The ideal way to hold the cat will depend on the cat's cooperation. If the cat is well behaved, hold just below the cat's abdomen with one hand. Keep it pressed against your body. Use your other hand to hold the animal's chin. Carry it to a flat surface such as a table.
- If the cat is scared, put a towel over it. Leave the animal in place for a few minutes until it calms down. Then wrap a towel around the cat's back and lift it still with the towel.
- If the cat is aggressive, hold it by the fur behind its neck. Use your other hand to hold the animal's back legs and support it from behind.
Step 2. Hold the cat
If you have someone to help, ask the person to use both hands to hold the cat's neck or front paws. The person should also lean over the table and press their arms against the cat's sides - this way the animal will be trapped on both sides.
- Talk to the cat in a calm voice to relax her and make her feel more comfortable.
- If you are having difficulty holding the cat on its own, hold it by the fur behind its neck, lifting its front legs. That way one of your hands will remain free. Also, the cat will not be able to scratch you in this position. As kittens, cats are carried in this way by the mother, so this procedure can also serve to calm the animal.
Step 3. Place the Elizabethan collar on the cat
It might be a good idea to ask someone to hold the cat - the animal probably won't cooperate. From behind the cat, pass the smaller opening of the collar over his face, sliding it down to his neck. Gently pull the cat's ears forward.
Step 4. Close the collar
Close the collar located between the arches of the Elizabethan collar. This will serve to hold the necklace in place. Fasten it firmly, but in such a way that it does not compromise the animal's breathing.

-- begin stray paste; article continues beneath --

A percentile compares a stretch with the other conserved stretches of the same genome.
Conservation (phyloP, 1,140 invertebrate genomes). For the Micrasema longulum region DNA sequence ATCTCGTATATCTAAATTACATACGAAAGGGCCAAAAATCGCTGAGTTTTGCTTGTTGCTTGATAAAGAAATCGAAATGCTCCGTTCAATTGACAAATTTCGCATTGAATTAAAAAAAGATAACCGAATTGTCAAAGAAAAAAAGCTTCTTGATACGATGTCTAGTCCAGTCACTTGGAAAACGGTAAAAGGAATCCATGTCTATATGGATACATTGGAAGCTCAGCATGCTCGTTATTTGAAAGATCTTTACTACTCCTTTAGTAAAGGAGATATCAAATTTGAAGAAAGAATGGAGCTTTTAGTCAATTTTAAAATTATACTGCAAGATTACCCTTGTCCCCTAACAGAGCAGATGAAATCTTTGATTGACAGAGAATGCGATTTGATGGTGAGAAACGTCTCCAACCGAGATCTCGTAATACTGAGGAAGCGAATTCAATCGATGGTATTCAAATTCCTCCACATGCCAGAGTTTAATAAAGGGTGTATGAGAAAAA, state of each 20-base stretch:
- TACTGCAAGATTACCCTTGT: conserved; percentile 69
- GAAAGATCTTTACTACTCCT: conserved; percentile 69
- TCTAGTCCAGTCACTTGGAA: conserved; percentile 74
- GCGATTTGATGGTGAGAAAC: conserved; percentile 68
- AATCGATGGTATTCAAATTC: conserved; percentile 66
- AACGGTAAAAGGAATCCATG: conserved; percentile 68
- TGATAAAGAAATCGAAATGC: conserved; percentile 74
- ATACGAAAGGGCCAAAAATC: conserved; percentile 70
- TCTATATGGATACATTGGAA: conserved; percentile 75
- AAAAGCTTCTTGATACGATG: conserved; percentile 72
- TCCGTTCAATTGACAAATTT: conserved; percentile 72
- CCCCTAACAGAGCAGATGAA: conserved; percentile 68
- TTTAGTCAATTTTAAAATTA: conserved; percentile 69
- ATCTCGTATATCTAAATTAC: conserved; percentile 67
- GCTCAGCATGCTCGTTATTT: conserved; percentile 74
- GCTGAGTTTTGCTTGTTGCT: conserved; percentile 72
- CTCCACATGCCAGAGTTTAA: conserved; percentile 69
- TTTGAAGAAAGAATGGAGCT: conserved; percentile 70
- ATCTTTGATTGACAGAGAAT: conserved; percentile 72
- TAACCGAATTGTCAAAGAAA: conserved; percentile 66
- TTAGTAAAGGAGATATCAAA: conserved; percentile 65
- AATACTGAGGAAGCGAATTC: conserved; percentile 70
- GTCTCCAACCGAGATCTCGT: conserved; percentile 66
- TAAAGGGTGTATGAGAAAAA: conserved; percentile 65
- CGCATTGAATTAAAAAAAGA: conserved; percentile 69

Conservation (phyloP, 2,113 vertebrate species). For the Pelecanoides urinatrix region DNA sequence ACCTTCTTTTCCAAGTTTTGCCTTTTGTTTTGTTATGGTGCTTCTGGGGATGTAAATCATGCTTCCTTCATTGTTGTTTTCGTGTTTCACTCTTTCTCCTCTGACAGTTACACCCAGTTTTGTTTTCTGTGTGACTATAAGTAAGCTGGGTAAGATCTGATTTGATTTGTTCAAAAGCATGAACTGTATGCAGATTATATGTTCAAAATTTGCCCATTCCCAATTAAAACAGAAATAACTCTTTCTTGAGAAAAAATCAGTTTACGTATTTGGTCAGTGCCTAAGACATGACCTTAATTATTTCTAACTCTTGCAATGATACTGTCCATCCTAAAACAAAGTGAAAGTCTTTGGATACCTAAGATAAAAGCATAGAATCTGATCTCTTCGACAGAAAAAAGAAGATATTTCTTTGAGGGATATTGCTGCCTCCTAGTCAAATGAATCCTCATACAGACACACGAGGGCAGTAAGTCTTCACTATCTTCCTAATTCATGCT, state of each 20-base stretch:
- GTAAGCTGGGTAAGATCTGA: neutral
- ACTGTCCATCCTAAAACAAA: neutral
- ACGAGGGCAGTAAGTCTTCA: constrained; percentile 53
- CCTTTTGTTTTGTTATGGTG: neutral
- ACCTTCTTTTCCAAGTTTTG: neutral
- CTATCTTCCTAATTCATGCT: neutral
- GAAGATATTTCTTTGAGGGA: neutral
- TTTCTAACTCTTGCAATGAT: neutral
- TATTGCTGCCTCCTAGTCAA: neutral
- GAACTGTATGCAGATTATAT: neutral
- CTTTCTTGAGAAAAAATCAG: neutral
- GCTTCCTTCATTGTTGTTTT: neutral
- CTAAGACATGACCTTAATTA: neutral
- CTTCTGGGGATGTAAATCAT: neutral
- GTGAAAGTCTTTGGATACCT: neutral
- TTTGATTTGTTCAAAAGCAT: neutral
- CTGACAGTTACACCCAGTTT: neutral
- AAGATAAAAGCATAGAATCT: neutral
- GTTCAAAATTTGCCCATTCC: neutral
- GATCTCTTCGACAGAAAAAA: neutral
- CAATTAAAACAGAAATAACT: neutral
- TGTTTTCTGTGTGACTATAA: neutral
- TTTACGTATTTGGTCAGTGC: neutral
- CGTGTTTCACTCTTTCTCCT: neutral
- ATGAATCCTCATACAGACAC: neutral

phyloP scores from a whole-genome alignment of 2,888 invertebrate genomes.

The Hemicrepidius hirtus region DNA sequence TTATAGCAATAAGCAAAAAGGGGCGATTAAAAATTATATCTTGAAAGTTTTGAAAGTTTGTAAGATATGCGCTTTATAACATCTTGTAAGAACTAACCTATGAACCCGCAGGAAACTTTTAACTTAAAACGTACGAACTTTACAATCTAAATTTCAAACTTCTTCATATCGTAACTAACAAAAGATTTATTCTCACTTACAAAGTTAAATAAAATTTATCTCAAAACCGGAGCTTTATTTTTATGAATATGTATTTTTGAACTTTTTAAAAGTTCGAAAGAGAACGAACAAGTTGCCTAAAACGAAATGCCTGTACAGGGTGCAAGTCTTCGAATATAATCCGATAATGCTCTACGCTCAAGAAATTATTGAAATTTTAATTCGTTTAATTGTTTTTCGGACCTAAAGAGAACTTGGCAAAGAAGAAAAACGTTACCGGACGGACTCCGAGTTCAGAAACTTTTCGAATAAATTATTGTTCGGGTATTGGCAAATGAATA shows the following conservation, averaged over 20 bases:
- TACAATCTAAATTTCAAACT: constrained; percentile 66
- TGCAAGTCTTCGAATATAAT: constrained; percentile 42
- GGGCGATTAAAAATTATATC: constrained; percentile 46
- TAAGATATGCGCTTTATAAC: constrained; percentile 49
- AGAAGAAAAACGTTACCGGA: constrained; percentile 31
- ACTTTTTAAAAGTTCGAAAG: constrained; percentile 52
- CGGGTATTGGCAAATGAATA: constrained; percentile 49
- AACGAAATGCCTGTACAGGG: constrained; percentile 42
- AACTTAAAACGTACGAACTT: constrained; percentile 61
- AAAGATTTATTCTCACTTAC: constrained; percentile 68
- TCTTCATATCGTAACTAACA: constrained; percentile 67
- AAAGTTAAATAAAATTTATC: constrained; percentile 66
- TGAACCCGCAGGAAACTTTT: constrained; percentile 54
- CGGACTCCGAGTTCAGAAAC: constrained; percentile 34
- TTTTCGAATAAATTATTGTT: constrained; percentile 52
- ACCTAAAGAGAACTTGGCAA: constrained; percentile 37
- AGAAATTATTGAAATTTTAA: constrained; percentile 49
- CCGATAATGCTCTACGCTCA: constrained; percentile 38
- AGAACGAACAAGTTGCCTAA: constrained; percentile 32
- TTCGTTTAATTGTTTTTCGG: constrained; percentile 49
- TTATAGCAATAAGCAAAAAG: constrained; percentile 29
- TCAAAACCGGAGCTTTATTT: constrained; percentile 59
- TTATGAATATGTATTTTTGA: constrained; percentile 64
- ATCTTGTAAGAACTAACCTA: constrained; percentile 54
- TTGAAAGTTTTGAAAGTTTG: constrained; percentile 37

Instead of the collar, you can also thread a ribbon inside the bows, tying it to secure the Elizabethan collar
Part 3 of 3: Keeping the collar on the cat
Step 1. Get professional help
While it is important to be able to put on and take off the Elizabethan collar on your own, you should ask your veterinarian to assess whether the collar adjustment is right for your cat. Ask a professional to help you place and remove the necklace whenever possible. Do not discontinue use of the collar until you receive veterinarian approval.
Step 2. Avoid removing the collar from the animal
Although the Elizabethan collar may look uncomfortable, your cat should be able to eat, sleep, and move around during use. There is no need to remove the collar. If you do, the cat will be able to undo the stitches in its wounds and will have to undergo serious surgical procedures.
If you really have to remove the collar from the animal, the process shouldn't be too difficult. Simply remove the collar around the Elizabethan collar arches. Then pull the collar toward the cat's head. Keep the rest of the collar assembled so you can easily reuse it when needed
Step 3. Ask your veterinarian if there are other options
Currently, there are alternatives to the Elizabethan collar that are more comfortable and even safer, as they do not block the animal's peripheral vision, reducing the risk of accidents. However, it is important to consult your veterinarian and get their approval before trying these alternatives.